icon-    folder.gif   Conference Reports for NATAP  
  Conference on Retroviruses
and Opportunistic Infections
Will be Virtual
Boston USA
March 6-10, 2021
Back grey_arrow_rt.gif
  CROI 2021 March 6-10 Reported by Jules Levin
Albert Liu1, Clara Dominguez Islas2, Holly Gundacker3, Craig Hoesley4, Ariane Van der Straten5, Craig Hendrix6, May Beamer7, Cindy Jacobson7, Tara McClure8, Tanya Harrell3, Katherine Bunge9, John Steytler10, Jeremy Nuttall10, Jeanna PIper11, Mark Marzinke6 1San Francisco Department of Public Health, San Francisco, CA, USA, 2Fred Hutchinson Cancer Research Center, Seattle, WA, USA, 3Statistical Center for HIV/AIDS Research and Prevention, Seattle, WA, USA, 4University of Alabama at Birmingham, Birmingham, AL, USA, 5RTI International, Berkeley, CA, USA, 6The Johns Hopkins University School of Medicine, Baltimore, MD, USA, 7Magee-Womens Research Institute, Pittsburgh, PA, USA, 8FHI 360, Durham, NC, USA, 9Magee-Womens Hospital of UPMC, Pittsburgh, PA, USA, 10International Partnership For Microbicides, Silver Spring, MD, USA, 11National Institute of Allergy and Infectious Diseases, Rockville, MD, USA
Background: Vaginal rings (VRs) are a promising approach to long-acting HIV prevention. Extended duration VRs may reduce user burden and cost, streamline follow-up, and encourage adherence. We evaluated the safety, pharmacokinetics, adherence, and acceptability of two 3-month dapivirine (DPV) VRs compared with the monthly DPV VR.
Methods: MTN-036/IPM-047 enrolled 49 HIV-negative participants into a Phase 1, multi-site, randomized (1:1:1) trial comparing two extended duration (100 or 200 mg DPV) VRs used continuously for 13 weeks to a monthly 25 mg DPV VR. DPV concentrations were quantified in plasma, cervicovaginal fluid (CVF), and cervical tissue, at nominal timepoints. Geometric means ratios (GMRs) relative to the comparator ring were estimated using a fixed-effects model on log-transformed outcomes. Used rings were analyzed for residual DPV levels. Safety was assessed by adverse events (AEs), acceptability and adherence by self-report.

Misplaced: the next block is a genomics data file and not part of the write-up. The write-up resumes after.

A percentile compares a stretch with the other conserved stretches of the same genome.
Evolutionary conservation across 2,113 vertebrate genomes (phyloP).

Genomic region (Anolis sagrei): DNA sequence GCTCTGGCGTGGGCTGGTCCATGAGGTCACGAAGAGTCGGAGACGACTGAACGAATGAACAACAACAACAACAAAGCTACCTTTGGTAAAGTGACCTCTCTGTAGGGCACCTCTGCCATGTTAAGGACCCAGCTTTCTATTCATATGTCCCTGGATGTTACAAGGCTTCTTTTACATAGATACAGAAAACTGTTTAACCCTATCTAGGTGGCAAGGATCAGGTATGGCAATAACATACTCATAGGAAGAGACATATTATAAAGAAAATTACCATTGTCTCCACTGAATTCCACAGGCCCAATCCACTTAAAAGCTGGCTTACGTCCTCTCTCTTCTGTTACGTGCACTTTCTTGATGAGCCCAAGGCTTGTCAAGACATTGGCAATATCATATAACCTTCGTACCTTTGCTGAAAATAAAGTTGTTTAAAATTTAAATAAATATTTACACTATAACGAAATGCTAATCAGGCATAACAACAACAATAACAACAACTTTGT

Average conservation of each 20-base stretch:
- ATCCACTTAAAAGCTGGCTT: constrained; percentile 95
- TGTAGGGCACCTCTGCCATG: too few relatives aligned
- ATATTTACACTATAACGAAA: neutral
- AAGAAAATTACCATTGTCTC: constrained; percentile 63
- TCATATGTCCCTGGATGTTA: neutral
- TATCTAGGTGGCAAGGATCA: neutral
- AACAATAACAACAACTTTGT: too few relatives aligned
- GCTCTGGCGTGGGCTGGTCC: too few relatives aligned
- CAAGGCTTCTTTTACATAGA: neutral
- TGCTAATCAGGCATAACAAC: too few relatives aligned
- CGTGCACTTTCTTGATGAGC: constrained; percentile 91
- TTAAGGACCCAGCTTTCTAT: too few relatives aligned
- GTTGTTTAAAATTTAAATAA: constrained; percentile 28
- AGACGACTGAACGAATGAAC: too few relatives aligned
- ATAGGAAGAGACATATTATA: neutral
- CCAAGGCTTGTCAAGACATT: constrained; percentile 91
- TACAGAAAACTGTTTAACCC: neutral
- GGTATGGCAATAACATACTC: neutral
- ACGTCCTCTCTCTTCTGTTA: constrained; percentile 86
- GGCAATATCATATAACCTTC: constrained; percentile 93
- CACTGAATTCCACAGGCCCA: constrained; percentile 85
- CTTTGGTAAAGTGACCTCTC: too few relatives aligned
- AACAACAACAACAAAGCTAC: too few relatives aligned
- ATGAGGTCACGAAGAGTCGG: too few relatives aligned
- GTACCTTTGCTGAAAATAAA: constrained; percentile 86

Results: Mean age was 30.0 (range 19-44) years; 41% were Black, 39% white, 8% Asian, and 12% of other race. Retention was 94% through day 91. There were no differences in the proportion of participants with grade ≥2 genitourinary AEs or grade ≥3 AEs in the extended duration vs. monthly VR arms (p=1.0). Across timepoints, plasma and CVF DPV concentrations were higher in the 100 and 200 mg VR arms compared with the 25 mg arm (Table).
Additionally, the peak concentration (Cmax) and Area Under the Concentration- Time Curve (AUC) for 0-28 days were 1.5 to 2 times higher for the extended duration VRs vs. monthly VR. Cervical tissue concentrations were consistently higher in the 200 mg VR (GMRs 2.36-3.97) and higher in the 100 mg VR at day 91 (GMR 3.04). A majority of participants (82%) reported being fully adherent, with no statistically significant differences between groups. Most participants reported liking the VRs (median (IQR): 8 (6-10) on 10-point Likert scale) and reported they were likely to use the VR if effective (median (IQR): 9 (7-10) on a 10-point Likert scale of future VR use). Based on manufacturer-reported DPV loads, the mean total DPV released over 13 weeks was estimated to be 11.2 mg for the 25 mg VR, 14.2 mg for the 100 mg VR, and 22.8 mg for the 200 mg VR.
Conclusion: The extended duration DPV VRs were well-tolerated and achieved higher DPV concentrations compared with the monthly DPV VR, likely translating into at least equal efficacy. These findings support further evaluation of 3-month DPV VRs for HIV prevention in women.